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ePlasty: Vol. 17
Desmoplastic Melanoma
Anthony Maurice Kordahi, MD, Joshua B. Elston, MD, Ellen M. Robertson, MD, and C. Wayne Cruse, MD

Division of Plastic Surgery, Department of Surgery, University of California San Diego; and University of South Florida Morsani College of Medicine, Tampa

Correspondence: This e-mail address is being protected from spambots. You need JavaScript enabled to view it
Keywords: desmoplastic melanoma, skin cancer, spindle cell, neurotropism, desmoplasia
Figure 1.
Figure 2.


A 69-year-old man presented with a 2-year history of a recurrent, nonpigmented, nodular scalp lesion. He underwent surgical excision with scalp flap reconstruction. The lesion was analyzed 3 times for pathologic diagnosis; however, none of the prior specimens had undergone immunostaining. He was subsequently diagnosed with mixed desmoplastic melanoma, at least 6.84 mm in depth.


1. What is desmoplastic melanoma (DM)?

2. What are some of the proteins involved in DM expression and diagnosis?

3. What is the preferred management for DM?

4. What is the prognosis for patients with DM?


Desmoplasia is the growth of fibrous or connective tissue. The lesions of DM appear clinically benign, arising from plaques or nodules that can subsequently develop into a fibrous, subcutaneous tumor deep into the primary lesion. They are often misdiagnosed and receive inadequate and sometimes provocative treatments due to their inconspicuous presentation.1,2 Desmoplastic melanoma can present with or without pigmentation; men are affected twice as often as women, and it most commonly affects older patients. The 3 most common locations for DM include head and neck (53%), extremities (26%), and trunk (20%).3 The common differential includes neurofibroma, spindle cell sarcoma, schwannoma, dermatofibroma, blue nevus, fibromatosis, and scar.4 Desmoplastic melanoma has a propensity for neurotropism, frequently associated with nerve invasion, and spread along fascial planes.3 Since most of these tumors are located in the head and neck, this can lead to cranial neuropathies.5 Histologically, the lesions have dermal and subcutaneous spindle-shaped cells arranged as a single infiltrate or organized into fascicles.3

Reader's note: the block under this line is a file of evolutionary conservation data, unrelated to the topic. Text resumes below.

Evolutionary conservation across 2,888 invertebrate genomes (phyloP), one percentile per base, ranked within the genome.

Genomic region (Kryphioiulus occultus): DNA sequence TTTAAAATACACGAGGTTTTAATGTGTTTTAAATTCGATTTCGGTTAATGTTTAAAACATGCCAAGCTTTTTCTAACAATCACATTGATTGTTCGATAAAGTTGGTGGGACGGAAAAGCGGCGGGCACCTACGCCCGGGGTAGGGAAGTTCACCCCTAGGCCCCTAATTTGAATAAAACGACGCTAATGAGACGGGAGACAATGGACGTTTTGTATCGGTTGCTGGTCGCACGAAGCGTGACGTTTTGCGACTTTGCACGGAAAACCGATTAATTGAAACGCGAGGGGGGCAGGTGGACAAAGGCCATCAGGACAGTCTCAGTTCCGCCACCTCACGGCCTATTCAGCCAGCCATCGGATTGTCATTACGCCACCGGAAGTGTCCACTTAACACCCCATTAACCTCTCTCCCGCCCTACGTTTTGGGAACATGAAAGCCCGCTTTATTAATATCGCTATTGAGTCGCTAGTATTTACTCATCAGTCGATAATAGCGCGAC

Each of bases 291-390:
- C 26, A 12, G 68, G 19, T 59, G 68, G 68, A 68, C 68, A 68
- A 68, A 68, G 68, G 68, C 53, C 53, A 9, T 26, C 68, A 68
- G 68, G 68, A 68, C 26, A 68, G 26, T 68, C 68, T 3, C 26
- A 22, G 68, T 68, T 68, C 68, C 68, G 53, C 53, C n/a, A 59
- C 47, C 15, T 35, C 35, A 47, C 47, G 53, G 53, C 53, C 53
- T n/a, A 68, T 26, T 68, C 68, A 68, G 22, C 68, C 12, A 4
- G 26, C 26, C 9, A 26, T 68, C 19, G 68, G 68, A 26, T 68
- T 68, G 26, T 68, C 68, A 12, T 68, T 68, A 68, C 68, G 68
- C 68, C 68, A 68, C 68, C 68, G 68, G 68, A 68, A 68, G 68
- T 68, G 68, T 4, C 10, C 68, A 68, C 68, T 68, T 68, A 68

Proteins are downstream of upregulated genes. Identification of specific proteins associated with melanoma progression may provide prognostic indicators and therapeutic targets. Desmoplastic melanoma and superficial spreading melanoma (SSM) have variably expressed proteins. Desmoglein 1 is one protein expressed higher during the development of DM than SSM. Heat shock proteins (HSPs) are uniformly elevated in SSM in comparison with DM. HSPs have been postulated to protect tumor cells from destruction by innate immunity, promote cell-cycle dysregulation, invasion, and neovascularization.6 Immunohistochemically, the tumor cells of DM often fail to react with many antibodies such as melan-A but are usually positive for S100 protein, nerve growth factor receptor, and SOX10 gene. Neurofibromin 1 is the gene most commonly mutated in DM, 93% of the time, usually resulting in nonfunctional proteins.7 SOX10 protein is a transcription factor important for neural crest, peripheral nervous system, and melanocytic development. SOX10 is highly specific and sensitive for malignant melanoma, including DM and spindle cell melanomas, being expressed 98% of the time.8